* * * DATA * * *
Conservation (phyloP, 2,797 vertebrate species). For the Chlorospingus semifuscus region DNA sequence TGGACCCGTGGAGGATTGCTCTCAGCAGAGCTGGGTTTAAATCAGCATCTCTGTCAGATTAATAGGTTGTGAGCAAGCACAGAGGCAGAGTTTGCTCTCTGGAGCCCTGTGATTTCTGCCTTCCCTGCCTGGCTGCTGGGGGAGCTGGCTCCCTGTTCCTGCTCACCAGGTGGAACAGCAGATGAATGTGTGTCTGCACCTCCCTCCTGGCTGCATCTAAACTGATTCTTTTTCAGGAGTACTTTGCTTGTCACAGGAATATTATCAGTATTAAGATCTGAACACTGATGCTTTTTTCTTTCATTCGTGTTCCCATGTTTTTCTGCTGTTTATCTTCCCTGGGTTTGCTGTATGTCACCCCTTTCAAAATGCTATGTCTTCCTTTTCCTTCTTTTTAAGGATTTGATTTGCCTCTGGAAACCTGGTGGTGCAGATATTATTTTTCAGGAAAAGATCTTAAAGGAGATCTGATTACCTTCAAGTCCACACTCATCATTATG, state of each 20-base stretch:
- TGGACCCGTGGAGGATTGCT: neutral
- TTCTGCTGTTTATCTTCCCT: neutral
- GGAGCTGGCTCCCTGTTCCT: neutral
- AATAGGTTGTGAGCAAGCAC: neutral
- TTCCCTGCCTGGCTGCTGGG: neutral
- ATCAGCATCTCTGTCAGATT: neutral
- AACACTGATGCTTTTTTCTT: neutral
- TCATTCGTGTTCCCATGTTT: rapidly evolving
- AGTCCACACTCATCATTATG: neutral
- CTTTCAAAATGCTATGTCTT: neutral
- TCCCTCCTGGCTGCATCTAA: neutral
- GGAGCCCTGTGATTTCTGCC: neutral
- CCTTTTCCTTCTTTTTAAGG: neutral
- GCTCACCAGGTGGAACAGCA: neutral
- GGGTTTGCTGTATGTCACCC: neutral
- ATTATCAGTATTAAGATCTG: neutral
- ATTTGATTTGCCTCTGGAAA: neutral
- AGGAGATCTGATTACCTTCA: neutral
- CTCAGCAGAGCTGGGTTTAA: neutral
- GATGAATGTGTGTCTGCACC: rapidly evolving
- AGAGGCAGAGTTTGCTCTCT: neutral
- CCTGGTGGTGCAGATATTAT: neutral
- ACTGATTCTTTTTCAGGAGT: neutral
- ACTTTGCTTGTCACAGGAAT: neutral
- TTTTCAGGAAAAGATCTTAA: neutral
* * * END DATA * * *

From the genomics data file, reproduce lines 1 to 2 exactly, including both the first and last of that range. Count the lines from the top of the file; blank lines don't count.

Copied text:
Conservation (phyloP, 2,797 vertebrate species). For the Chlorospingus semifuscus region DNA sequence TGGACCCGTGGAGGATTGCTCTCAGCAGAGCTGGGTTTAAATCAGCATCTCTGTCAGATTAATAGGTTGTGAGCAAGCACAGAGGCAGAGTTTGCTCTCTGGAGCCCTGTGATTTCTGCCTTCCCTGCCTGGCTGCTGGGGGAGCTGGCTCCCTGTTCCTGCTCACCAGGTGGAACAGCAGATGAATGTGTGTCTGCACCTCCCTCCTGGCTGCATCTAAACTGATTCTTTTTCAGGAGTACTTTGCTTGTCACAGGAATATTATCAGTATTAAGATCTGAACACTGATGCTTTTTTCTTTCATTCGTGTTCCCATGTTTTTCTGCTGTTTATCTTCCCTGGGTTTGCTGTATGTCACCCCTTTCAAAATGCTATGTCTTCCTTTTCCTTCTTTTTAAGGATTTGATTTGCCTCTGGAAACCTGGTGGTGCAGATATTATTTTTCAGGAAAAGATCTTAAAGGAGATCTGATTACCTTCAAGTCCACACTCATCATTATG, state of each 20-base stretch:
- TGGACCCGTGGAGGATTGCT: neutral